I want to share something I was reflecting on today that has been with me for a while. This is about the imaginary distinction made in human perception between longitudinal and transverse waves. Anyone who has studied physics in high school will be well familiar with these two concepts. Light is generally described as having the properties of the former, with sound being the latter. In martial arts we often talk about waves as being the ideal for movement. I think many of us, like myself, fall into the trap of only thinking in longitudinal terms. Longitudinal movement is much more apparent to the eye and hence we are more conditioned to think of waves as longitudinal, never mind the fact that the two are co-dependent in a manner of speaking.

I think with few exceptions whenever we speak of “waves” we tend to use the image of water. This is a good starting point since we are often exhorted to be like water. It was from water that I learned that the longitudinal metaphor was a partial image that impeded my development. The up-down motion of the waves is the most apparent expression of what is fundamentally a transverse (back-and-forward, or compression-expansion) phenomenon. Rather than being a static system rippling, the longitudinal waves we easily perceive are an attempt to accommodate the excess pressure produced by transverse waves. In geology this is the same phenomenon which produces mountains. Pressure between the tectonic plates, or the “sea of earth” force the earth upward in ultra-slow motion longitudinal waves. The sea is no different save for the timelines being shorter.
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Dec
02

“Junbi Taiso,” by Nev Sagiba

Junbi Taiso, Junbi Undo or simply, Undo or Taiso or Junbi Undo Taiso are defined as “warming up exercises,” or “preparation exercises” or “warm-ups.”

Nowadays everyone is hung up on “throwing” people before they have any inkling of the principles of kusushi. And so they struggle for years. It’s much like a beginner selecting the sheer face of a mountain on their first climb.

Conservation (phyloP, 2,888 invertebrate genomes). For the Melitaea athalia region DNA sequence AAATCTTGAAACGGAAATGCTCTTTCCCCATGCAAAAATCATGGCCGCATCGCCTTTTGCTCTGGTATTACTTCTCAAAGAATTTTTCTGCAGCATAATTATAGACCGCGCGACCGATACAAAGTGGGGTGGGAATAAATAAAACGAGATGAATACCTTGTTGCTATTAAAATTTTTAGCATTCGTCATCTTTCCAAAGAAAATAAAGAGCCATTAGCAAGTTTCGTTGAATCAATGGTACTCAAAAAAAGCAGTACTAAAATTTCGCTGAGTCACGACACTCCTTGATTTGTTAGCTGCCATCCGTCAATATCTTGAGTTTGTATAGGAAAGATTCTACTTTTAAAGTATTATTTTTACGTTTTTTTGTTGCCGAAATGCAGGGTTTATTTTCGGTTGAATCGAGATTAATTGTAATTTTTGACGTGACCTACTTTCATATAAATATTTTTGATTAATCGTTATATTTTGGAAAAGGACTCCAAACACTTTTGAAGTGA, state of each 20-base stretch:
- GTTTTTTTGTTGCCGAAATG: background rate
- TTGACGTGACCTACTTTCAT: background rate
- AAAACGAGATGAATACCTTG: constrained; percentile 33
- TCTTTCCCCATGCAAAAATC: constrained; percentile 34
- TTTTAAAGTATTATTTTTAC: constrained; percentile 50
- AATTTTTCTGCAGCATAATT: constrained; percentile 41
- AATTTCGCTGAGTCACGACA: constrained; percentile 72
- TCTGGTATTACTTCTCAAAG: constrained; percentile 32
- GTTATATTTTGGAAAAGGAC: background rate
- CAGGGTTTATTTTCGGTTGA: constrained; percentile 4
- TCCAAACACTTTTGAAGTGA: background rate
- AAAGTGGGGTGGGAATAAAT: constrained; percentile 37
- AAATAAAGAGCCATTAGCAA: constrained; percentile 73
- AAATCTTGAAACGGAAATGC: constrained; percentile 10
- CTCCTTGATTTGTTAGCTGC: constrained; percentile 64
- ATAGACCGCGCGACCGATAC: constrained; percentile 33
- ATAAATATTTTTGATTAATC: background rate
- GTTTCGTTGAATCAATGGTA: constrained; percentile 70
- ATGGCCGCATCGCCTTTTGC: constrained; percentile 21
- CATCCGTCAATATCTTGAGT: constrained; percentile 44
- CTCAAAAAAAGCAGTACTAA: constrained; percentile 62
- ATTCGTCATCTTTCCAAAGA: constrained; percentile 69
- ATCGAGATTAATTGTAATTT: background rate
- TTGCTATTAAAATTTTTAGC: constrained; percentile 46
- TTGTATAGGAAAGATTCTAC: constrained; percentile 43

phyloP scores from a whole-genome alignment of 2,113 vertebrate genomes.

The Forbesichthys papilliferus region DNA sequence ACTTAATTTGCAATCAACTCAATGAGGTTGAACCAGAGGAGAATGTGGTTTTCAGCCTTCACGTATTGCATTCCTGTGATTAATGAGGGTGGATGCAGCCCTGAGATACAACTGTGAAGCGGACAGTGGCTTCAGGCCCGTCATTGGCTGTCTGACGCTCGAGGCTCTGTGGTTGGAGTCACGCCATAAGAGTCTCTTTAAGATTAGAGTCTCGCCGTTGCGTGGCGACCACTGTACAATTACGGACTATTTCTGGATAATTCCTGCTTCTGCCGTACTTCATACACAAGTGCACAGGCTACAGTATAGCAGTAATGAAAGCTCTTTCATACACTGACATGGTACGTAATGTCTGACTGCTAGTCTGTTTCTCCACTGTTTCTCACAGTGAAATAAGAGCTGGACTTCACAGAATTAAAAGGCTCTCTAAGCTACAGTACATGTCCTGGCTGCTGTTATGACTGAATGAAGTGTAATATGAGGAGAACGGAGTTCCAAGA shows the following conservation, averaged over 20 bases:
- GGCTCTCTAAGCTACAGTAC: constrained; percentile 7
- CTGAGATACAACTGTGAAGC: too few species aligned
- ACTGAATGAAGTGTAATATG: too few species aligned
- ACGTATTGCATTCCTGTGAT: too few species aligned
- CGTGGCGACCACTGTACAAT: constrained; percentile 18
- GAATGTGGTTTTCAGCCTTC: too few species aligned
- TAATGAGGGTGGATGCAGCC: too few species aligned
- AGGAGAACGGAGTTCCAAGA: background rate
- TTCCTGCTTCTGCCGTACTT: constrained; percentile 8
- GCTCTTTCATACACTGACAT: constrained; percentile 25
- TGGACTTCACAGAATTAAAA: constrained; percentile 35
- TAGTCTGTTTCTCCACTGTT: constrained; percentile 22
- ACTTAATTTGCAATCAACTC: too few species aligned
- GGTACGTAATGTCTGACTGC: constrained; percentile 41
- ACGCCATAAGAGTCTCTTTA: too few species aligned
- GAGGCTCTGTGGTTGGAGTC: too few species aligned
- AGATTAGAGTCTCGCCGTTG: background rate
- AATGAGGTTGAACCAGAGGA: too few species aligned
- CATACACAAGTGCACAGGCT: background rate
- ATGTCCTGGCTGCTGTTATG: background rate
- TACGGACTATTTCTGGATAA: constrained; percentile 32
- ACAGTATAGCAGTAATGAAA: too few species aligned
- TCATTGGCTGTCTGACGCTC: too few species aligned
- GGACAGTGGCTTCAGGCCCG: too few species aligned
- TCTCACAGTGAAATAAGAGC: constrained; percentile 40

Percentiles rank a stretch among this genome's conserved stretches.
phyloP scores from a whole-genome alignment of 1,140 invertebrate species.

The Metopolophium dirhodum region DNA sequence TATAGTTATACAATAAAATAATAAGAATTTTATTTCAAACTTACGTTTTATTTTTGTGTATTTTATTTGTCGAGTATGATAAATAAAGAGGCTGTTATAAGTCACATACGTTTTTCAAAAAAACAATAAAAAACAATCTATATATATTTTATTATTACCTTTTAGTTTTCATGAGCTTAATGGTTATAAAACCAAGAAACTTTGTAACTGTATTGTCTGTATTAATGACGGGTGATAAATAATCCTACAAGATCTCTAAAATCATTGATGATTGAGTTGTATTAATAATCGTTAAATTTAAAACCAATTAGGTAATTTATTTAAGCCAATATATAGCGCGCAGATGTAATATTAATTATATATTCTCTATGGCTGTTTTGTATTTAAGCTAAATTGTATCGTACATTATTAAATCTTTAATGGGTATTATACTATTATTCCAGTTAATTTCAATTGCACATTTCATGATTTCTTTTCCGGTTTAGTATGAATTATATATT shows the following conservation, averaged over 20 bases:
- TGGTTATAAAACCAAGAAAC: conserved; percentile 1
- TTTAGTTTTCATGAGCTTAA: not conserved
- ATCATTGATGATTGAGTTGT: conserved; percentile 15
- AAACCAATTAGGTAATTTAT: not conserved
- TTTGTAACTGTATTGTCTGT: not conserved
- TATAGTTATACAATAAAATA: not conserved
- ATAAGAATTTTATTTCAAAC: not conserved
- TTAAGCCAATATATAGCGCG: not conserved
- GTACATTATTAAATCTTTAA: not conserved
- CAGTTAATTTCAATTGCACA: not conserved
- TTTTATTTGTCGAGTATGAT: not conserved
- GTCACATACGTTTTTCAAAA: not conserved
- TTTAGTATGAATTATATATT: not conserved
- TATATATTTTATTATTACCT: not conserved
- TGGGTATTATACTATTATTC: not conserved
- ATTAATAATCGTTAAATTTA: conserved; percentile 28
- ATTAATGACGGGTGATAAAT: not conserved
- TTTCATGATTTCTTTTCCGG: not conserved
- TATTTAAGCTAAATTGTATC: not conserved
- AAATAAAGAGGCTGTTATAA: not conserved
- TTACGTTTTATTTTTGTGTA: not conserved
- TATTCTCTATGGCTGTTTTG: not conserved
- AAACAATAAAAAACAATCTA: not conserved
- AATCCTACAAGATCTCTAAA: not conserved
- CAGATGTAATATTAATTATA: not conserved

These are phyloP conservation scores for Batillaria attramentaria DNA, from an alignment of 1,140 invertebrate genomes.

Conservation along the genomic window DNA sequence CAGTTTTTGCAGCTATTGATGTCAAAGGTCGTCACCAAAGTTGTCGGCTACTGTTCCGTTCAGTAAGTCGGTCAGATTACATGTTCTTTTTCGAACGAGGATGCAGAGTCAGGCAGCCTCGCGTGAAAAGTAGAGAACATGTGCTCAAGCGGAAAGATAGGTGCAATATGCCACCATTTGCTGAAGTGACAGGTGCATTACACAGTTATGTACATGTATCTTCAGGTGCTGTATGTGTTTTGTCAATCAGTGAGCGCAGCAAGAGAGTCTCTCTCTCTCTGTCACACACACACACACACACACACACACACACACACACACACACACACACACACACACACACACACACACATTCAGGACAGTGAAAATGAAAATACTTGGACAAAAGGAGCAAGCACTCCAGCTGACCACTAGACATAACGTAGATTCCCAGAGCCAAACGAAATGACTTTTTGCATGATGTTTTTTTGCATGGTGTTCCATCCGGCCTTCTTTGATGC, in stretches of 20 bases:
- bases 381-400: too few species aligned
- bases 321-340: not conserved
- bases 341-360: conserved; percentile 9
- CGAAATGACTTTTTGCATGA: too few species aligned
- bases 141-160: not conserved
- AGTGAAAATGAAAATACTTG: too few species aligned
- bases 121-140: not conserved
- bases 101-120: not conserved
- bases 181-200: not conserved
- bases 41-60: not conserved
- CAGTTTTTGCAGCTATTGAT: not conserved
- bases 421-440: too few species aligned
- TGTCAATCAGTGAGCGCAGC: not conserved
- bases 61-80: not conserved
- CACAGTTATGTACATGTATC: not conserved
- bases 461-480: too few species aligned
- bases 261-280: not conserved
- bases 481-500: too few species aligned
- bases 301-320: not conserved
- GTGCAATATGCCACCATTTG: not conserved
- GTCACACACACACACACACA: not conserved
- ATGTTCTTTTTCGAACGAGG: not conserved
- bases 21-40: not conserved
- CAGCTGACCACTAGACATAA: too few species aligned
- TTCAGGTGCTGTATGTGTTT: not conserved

Why do things the hardest possible, long way around when you can get better, faster, results by taking a slower path training with consistency?

Practicing basics techniques as warm-ups without forcing any kuzushi has immense value. Let me offer an analogy from a similar field of discipline.
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Dec
01

Brian Kagen pick: “Psychology of Self Care: Aikido as a tool for reflection,” by Susan Harrow

“One Nage (the thrower or attacker) in particular is rough and strong. A few weeks ago he cracked every bone in my hand doing Nikyo “A technique which works through the wrist to lock the body”. We all heard it. Of course he was concerned. The instructor, a black belt student, admonished him to be more gentle. My hand ached for weeks. It still does. This Nage is super compact and dense, like a sack of cement. My feet have taken the brunt of his weight a number of times and they are black and blue. He always manages to step on my feet and, as a beginner, I’m not yet fast enough yet to get out of the way.”

Brian Kagen is an avid web researcher with a particular interest in martial arts. His training background includes both judo and aikido. He has contributed hundreds of article links over the years for AJ readers.

Click here to read entire article.

Dec
01

The perfect way to select your Aikido holiday gift!

As the holiday season approaches, we would like to offer you the opportunity to create your own special discounts that will allow you to get the most out of your investment in martial arts educational materials sold through Aikido Journal. Do you have someone in mind as the recipient of an Aikido gift? Perhaps you yourself… We now have a special interface that will allow you to easily choose the products comprising your special package.

If you would like a particular combination of products—books, DVDs, posters, etc.—which are not already offered as a set at a discounted price, this is your chance to tailor-make your own special purchase at a more affordable price.